Windows into Islam 6

Windows into Islam 6

The series of 6 blogs, “Windows into Islam”, are a compilation from many of my other writings and speaking on women who live under Islam, and the result of conversations with others who have done When Women Speak… I-view courses, and my friend and colleague Moyra Dale, who first used the concept of windows into Islam.

Windows into Islam come from a class I taught online in 2023 for the Lilias Trotter Centre.

Window 6: Refugees and forced displacement

The statistics are staggering: an estimated 117.2 million people will be forcibly displaced or stateless in 2023 according to UN estimates. 52% of all refugees come from just three countries, Syria, Ukraine and Afghanistan. Women make a little over half of the refugee population. However, the numbers of women affected by these issues is disproportionately higher. Female-headed households, as a result of these crises, constitute an unrecognized challenge in many communities. Men have left for employment, been killed in war, set off on the refugee trail, all the time leaving women to manage without the provision and protection they might normally expect within a family.

Women who are refugees and forcibly displaced they often experience sexual and gender-based violence. As a result of poverty, they may be kidnapped, trafficked or forced into marriage. For many countries, like Syria for example, the progress that had been made on issues of gender equality has been lost as a result of war; for countries that home large numbers of refugees, like Lebanon and Turkey for example, issues impacting their women are hidden by allowing refugees to enter.

Many of the countries affected by conflicts and issues resulting in refugees and displacement of people are Muslim: Syria, Somalia, Afghanistan, Sudan, Myanmar, Yemen. The impact of wars and conflicts leading to the displacement of people is a contemporary issue for many nations where Islam is the dominant religion and its impact on women is disproportionate.

The contemporary world of Islam and our global world are being reshaped by these crises. While Muslim women want their religion to answer these profound and complex questions and issues, they seek experiences of faith and not just words or dogma. The violences women often experience as refugees or forcibly displaced mean they feel unable to practice their faith. They feel unclean, shamed and humiliated by so many of their experiences. Often forced to fend for themselves, women refugees and those forcibly displaced are finding new strength to challenge and leave old ways and patterns of being and expected to be. Women’s sense of identity and belonging is deeply challenged by the loss of relational connection that is so much a part of the way they engage with the world. This means they are often living without anchors to keep them connected and without the provision and protection those connections should provide.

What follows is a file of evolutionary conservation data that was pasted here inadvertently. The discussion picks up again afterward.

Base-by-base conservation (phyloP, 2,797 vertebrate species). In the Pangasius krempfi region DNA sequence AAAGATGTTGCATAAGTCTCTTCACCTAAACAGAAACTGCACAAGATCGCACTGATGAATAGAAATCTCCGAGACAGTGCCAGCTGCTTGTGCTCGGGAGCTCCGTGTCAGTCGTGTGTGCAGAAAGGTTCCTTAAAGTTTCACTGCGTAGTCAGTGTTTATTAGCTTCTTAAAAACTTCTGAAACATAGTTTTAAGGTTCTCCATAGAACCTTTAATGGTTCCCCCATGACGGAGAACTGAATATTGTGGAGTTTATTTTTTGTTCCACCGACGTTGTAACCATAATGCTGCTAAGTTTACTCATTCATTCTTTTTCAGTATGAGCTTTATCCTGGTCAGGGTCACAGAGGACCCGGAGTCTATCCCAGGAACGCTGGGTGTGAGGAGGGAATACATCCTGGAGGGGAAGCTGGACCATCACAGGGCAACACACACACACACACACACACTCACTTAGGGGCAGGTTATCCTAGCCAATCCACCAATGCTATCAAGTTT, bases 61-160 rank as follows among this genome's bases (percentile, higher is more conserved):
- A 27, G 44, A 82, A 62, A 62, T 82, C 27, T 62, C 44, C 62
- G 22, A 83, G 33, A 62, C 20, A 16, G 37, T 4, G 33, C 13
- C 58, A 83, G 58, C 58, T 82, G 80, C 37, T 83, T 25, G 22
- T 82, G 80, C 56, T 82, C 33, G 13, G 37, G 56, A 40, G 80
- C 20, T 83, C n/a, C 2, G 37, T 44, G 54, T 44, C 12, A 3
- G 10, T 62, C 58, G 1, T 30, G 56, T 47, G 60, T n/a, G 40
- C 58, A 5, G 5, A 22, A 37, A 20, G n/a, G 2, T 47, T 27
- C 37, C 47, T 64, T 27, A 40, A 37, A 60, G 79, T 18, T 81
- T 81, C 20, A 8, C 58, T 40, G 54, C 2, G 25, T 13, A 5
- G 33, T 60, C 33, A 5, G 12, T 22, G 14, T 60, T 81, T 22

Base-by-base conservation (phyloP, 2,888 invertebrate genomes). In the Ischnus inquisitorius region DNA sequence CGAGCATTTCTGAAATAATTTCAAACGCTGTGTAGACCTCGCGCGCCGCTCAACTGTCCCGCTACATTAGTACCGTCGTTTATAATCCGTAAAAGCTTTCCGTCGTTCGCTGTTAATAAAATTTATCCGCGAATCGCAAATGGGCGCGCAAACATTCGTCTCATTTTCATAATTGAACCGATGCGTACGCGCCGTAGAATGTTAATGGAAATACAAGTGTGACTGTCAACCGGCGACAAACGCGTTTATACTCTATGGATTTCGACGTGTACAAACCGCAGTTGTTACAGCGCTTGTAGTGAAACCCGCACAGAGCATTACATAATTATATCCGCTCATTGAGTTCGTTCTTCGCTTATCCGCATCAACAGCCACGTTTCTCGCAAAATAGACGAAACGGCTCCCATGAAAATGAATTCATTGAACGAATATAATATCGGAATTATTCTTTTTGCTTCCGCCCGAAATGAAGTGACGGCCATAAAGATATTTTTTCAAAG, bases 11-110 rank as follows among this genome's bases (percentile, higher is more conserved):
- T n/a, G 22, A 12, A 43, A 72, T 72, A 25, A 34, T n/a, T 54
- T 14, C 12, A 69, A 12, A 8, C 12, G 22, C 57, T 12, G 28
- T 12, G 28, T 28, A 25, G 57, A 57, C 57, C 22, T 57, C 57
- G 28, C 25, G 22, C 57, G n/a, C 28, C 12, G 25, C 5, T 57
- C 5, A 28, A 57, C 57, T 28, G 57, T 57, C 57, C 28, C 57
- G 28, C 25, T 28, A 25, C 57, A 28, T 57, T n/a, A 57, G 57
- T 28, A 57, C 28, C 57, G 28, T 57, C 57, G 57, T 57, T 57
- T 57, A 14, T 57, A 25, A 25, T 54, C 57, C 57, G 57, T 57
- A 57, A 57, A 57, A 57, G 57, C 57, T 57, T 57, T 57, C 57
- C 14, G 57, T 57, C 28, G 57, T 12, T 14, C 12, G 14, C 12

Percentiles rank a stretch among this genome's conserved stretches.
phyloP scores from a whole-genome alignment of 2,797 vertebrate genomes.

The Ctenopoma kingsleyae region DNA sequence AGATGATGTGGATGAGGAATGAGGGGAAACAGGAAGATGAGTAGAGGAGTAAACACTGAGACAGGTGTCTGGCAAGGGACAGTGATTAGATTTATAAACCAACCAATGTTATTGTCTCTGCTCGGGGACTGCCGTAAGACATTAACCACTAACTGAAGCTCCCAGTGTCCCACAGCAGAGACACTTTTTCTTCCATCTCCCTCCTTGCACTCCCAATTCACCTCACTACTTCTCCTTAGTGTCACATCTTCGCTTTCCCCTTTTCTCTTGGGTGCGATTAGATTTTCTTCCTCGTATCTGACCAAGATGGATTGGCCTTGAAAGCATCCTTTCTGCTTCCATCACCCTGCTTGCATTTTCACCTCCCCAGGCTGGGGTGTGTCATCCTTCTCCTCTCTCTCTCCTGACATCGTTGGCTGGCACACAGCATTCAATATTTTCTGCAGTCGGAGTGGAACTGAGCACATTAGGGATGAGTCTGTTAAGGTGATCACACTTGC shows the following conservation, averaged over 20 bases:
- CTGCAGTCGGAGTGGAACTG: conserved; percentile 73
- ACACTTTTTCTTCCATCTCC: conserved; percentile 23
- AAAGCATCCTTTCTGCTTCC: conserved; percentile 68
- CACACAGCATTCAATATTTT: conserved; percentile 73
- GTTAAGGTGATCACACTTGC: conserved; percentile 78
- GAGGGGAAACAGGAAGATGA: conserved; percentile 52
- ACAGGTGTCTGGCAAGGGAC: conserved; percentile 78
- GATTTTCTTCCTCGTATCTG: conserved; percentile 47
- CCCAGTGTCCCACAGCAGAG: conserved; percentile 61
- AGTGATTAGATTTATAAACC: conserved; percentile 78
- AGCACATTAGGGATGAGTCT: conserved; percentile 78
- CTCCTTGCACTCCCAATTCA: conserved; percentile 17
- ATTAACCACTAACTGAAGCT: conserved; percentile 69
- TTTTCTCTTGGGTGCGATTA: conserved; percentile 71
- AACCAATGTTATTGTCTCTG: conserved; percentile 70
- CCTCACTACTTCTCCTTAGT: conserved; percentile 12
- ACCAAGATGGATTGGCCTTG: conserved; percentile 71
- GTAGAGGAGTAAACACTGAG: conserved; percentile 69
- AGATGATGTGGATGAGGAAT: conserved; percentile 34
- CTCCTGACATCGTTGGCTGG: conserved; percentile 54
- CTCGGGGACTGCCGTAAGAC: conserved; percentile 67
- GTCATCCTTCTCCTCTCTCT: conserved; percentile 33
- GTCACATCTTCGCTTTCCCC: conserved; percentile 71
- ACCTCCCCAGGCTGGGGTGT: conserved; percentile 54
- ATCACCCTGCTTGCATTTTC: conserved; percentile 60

Questions to explore

  1. What do you consider to be the key issues for Muslim women who are refugees/forcibly displaced? If you put yourself in their shoes try to describe how you feel.
  2. What opportunities does this create for the good news?
  3. What stories of women in scripture speak to women in this situation?

Good news for women

Our scriptures are replete with stories of women, families, tribes and nations who were forcibly displaced, the victims of war and conflict, held in bondage. We would do well to grow our understanding of the biblical narrative so that we can see the sweep of what it is to be God’s people who are displaced and who receive his protection and provision, are given an identity and safe place of belonging, and who God sees in their suffering and responds to. The Old Testament is a story of people on the move, sometimes called out, sometimes sent out but never left alone. God was always with them. Being able to see God’s hand in the sweeping narrative of individuals, families, tribes and nations on the move is required of us as we seek to walk with those who are refugees and displaced.

And then I think of God himself, in the life of Jesus, coming and making his dwelling among us, not as a permanent physical place of being (the Son of Man had nowhere to lay his head), but in relationships of interdependence with those who were around him. We have to rethink what it means to belong, to dwell, if we are to address the deeper heart issues of those on the move.

What does the Kingdom of God among us look like for those who are forcibly displaced and/or join the masses of refugees? The story of scripture tells us there is safety, there is protection and provision. Do we understand that? How do we communicate it?

© When Women Speak … January 2024

CH spent nearly four decades in South Asia and the Middle East working in education, community development and the Church, and has returned as part of Interserve’s International Leadership. A co-founder of the When Women Speak… network, her research has included women’s activism and social change in South Asia, violence against women and missiology. She is currently focussed on developing new streams of ministry among women who live under Islam and enabling women academics and practitioners to shape missiology and mission practice. She holds a PhD in Gender Studies (Australian National University).

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